Co-op bosses face regulator probe following near collapse last year

Senior management at embattled bank the Co-operative face fines and lifetime bans from operating in financial services over the near collapse of the lender last year.

Two investigations have been announced, one by the Prudential Regulation Authority and another by the Financial Conduct Authority, which will examine former senior staff conduct in the run up to the bank’s £1.5bn bailout.

The bank was criticised by investors for reporting a healthy capital position shortly before the black hole in its finances was discovered. Regulators have blamed the bank’s 2006 merger with Britannia Building Society for the shortfall.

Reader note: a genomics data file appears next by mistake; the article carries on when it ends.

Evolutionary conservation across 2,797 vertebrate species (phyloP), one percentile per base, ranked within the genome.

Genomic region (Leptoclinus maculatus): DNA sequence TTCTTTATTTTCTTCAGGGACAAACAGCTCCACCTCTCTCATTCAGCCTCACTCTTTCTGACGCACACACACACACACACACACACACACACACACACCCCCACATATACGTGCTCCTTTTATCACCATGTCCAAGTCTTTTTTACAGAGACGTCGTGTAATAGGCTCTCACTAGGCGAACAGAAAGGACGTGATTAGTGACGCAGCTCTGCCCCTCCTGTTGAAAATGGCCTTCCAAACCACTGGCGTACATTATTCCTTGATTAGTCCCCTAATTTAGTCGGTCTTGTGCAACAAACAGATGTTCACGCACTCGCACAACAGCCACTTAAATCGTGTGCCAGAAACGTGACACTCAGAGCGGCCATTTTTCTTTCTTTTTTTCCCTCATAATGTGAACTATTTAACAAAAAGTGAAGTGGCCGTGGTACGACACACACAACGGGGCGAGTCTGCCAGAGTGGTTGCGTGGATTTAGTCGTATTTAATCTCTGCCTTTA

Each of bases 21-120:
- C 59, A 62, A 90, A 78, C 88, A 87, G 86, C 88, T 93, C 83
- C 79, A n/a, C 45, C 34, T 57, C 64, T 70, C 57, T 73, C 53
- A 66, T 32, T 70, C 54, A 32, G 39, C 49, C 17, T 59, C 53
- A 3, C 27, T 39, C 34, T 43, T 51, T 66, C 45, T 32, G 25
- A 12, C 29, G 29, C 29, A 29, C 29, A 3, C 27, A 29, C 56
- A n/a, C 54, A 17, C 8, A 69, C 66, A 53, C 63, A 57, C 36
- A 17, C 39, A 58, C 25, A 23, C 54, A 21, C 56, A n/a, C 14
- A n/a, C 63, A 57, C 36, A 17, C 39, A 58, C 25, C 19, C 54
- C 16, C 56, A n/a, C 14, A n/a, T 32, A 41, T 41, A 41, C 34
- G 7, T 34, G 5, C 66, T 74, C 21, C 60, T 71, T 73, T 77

Ex-chairman Paul Flowers will be among those scrutinised in the investigation. Flowers left his position last year and has since been arrested over drug allegations. The scandal forced overall Co-operative group chairman Len Wardle to resign.

The investigations could take several months to complete, which will mean that a third investigation into the bank, commissioned by George Osborne in November will be delayed until the FCA and PRA reach their verdict on the case.

Now read:

Social Bookmarks